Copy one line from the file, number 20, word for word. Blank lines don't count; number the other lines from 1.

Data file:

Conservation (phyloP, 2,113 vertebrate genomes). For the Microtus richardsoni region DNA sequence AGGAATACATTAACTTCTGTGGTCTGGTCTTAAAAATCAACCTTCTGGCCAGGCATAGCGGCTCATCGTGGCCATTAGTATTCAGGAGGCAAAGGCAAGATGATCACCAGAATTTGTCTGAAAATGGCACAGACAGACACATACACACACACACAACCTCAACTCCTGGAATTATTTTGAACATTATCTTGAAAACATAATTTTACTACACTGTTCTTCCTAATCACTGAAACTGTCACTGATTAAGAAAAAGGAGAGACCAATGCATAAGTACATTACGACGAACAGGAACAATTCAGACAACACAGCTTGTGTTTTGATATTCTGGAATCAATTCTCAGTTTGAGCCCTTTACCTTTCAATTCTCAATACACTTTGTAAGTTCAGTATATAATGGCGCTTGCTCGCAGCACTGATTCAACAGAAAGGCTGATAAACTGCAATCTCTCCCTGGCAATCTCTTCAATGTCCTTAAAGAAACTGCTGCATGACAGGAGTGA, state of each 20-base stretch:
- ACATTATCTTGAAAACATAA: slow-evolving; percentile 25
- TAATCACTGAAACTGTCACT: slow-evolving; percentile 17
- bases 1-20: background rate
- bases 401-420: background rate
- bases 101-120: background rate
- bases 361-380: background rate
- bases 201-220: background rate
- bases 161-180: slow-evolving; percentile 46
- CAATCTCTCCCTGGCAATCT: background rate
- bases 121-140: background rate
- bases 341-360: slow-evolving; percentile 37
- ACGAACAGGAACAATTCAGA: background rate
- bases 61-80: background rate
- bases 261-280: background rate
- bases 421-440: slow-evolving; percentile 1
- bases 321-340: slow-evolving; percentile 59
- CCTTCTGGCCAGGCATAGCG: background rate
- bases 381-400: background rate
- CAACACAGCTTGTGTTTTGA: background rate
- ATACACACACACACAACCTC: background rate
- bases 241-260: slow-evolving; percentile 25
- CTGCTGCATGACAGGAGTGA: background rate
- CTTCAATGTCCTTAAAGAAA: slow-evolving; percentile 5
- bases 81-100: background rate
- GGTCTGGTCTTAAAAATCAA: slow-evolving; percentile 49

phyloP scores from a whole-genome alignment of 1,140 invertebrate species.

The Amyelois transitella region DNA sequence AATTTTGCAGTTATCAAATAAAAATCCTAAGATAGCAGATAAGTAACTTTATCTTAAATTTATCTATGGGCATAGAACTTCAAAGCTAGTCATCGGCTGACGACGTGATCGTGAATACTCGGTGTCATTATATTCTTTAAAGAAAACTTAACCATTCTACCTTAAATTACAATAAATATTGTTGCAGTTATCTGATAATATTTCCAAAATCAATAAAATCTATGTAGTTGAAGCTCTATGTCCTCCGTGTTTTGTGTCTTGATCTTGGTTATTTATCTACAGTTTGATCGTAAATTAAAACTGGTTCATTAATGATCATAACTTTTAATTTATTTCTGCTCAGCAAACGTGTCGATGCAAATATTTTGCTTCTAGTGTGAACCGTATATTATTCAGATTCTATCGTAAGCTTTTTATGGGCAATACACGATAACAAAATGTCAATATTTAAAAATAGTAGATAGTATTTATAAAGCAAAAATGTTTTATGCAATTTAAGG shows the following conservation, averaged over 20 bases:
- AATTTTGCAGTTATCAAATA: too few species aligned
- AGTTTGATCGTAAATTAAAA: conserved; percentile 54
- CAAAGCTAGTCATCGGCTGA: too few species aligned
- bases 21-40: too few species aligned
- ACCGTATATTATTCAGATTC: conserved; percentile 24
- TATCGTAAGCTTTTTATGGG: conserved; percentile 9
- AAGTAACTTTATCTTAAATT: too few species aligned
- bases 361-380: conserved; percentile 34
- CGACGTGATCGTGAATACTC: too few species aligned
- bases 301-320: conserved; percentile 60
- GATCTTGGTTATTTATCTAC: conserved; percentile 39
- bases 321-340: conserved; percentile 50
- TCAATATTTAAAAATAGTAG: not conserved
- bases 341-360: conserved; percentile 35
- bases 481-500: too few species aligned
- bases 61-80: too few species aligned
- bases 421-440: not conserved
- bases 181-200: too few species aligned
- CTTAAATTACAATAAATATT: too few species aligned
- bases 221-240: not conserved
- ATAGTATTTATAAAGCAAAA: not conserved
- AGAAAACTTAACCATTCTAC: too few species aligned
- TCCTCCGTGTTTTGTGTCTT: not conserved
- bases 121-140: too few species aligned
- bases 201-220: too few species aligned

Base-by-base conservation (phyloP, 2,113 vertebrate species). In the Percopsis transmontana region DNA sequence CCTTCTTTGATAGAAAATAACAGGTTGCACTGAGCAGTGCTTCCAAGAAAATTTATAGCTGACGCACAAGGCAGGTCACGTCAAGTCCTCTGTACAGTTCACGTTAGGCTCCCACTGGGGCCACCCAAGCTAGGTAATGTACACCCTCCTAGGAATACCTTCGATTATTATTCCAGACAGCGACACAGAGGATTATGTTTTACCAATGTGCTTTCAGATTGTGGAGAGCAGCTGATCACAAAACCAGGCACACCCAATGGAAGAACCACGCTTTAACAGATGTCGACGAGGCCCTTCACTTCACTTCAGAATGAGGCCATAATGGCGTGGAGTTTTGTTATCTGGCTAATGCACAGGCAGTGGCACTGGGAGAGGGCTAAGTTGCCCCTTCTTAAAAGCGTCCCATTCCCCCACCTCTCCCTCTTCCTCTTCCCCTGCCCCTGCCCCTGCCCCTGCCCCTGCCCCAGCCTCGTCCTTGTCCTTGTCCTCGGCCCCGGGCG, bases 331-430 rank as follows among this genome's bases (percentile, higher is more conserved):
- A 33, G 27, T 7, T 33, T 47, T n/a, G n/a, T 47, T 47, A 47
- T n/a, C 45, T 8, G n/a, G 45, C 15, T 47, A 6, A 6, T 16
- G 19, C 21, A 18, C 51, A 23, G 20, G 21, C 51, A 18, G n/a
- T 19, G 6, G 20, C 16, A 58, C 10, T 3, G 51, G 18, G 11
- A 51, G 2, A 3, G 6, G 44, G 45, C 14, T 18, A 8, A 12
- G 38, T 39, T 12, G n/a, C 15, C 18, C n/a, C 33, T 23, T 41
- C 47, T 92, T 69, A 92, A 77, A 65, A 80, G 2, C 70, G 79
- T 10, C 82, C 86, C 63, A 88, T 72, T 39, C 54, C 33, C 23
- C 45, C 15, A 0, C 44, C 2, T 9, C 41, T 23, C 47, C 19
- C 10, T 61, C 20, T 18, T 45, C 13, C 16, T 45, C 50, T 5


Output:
- CAACACAGCTTGTGTTTTGA: background rate